Good old Gary has experienced quite a fall from grace since its prosperous steel industry days. Once called "The City of the Century" and "The Magic City," this shrinking Lake County community is now called the "Murder Capital of America" in some circles. However, fluctuating reputation aside, Gary has a few great things going for it. First of all, it is located right at the Southern tip of Lake Michigan. This fact means that the welcoming beaches and sand dunes of Indiana Dunes National Park (and the peripheral areas) are immediately accessible to the East, while the captivating skyline of Chicago, Illinois, can be seen just up the Northwest coast. And even though some lament that Gary has an estimated 13,000 abandoned houses, factories, and other buildings, this gives angsty photographers infinite fodder for their off-beat, 'beauty is in the eye of the beholder,' graffiti-rich collections.
The vibrant Michigan City is on the East end of Indiana Dunes National Park, also adjacent to the fresh blue waters of Lake Michigan. This LaPorte County setup has lots going for it. Summer tourists will probably want to beeline straight for Washington Park Beach. This 99-acre, friendly green space also has a 2-mile stretch of sand to sprawl out on, and one of the only lighthouses in the state. Speaking of those sailor-saving beacons, the Old Lighthouse Museum sits right where Trail Creek and Outer Basin meet the Michigan City Harbor and is well worth a visit. If sun-bathing and history aren't your thing, check out the Washington Park Zoo's wild setting and 90 species of animals from all around the world, including Bengal tigers, Grizzly bears, Bald eagles, the American Alligator, and plenty of other enticing creatures.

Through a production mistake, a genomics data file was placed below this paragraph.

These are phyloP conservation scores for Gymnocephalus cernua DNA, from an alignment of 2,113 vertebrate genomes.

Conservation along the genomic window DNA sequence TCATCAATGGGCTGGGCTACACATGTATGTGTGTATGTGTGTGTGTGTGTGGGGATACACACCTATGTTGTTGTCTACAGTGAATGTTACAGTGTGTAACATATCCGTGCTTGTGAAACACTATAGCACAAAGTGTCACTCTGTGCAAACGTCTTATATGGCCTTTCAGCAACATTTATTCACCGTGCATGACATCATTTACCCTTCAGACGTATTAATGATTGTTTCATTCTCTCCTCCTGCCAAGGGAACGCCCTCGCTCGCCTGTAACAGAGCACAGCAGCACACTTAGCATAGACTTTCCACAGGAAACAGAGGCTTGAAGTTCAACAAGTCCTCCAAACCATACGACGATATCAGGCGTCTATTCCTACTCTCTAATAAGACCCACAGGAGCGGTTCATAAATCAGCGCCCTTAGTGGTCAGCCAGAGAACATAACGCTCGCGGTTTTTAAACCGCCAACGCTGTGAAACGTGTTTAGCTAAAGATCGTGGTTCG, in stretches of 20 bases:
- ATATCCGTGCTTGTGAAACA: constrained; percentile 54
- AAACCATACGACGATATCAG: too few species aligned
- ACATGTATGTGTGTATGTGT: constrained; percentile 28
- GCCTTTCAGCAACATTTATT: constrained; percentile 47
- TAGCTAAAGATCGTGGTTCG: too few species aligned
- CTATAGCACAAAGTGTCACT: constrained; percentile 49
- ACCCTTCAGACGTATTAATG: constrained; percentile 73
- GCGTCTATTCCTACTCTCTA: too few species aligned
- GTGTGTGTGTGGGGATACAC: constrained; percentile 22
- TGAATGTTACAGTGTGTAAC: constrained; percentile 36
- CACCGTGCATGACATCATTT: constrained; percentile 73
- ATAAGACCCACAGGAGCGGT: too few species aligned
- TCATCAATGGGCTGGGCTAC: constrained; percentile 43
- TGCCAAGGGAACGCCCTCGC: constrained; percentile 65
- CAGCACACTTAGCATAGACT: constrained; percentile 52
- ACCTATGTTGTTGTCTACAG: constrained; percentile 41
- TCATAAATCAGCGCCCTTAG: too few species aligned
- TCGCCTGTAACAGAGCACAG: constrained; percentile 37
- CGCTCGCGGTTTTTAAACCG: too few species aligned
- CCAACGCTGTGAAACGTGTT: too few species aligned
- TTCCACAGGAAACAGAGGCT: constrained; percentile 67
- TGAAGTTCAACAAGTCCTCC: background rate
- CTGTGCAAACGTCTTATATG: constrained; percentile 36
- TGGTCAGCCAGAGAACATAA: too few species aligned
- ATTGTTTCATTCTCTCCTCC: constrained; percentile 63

Just a little way Northwest of both Indiana and Carmel rests the seat of Madison County. Anderson fosters a religious, small-business-centric community with tranquil natural settings to punctuate the atmosphere. Here, the White River rolls through town, meeting up with Killbuck Creek and the waters of Shadyside Lake. Shadyside Park and Rangeline Nature Preserve take advantage of these welcoming and fertile banks, as does Mounds State Park, another neat outdoor magnet that straddles the White River and is home to prehistoric indigenous monuments. For some evening entertainment, tune into the eclectic schedule at the 1,500-seat, exquisitely-designed Paramount Theatre Center and Ballroom. It is also important to note that the main headquarters of the Church of God is located in Anderson. The institution's presence, including the affiliated Anderson University, forms a vital foundation for the devout residents of this city.
If you are passing through the mostly literal, as well as figurative, crossroads of the country, be sure to pull over in some of these seven underrated cities. Despite the relative obscurity, you won't be left wanting in the ways of entertainment, outdoor activities, sporting events, sinusoidal histories, or eccentric aesthetics and sensibilities. "The Hoosier State" is back on the map and awaits your next road trip through the midwest.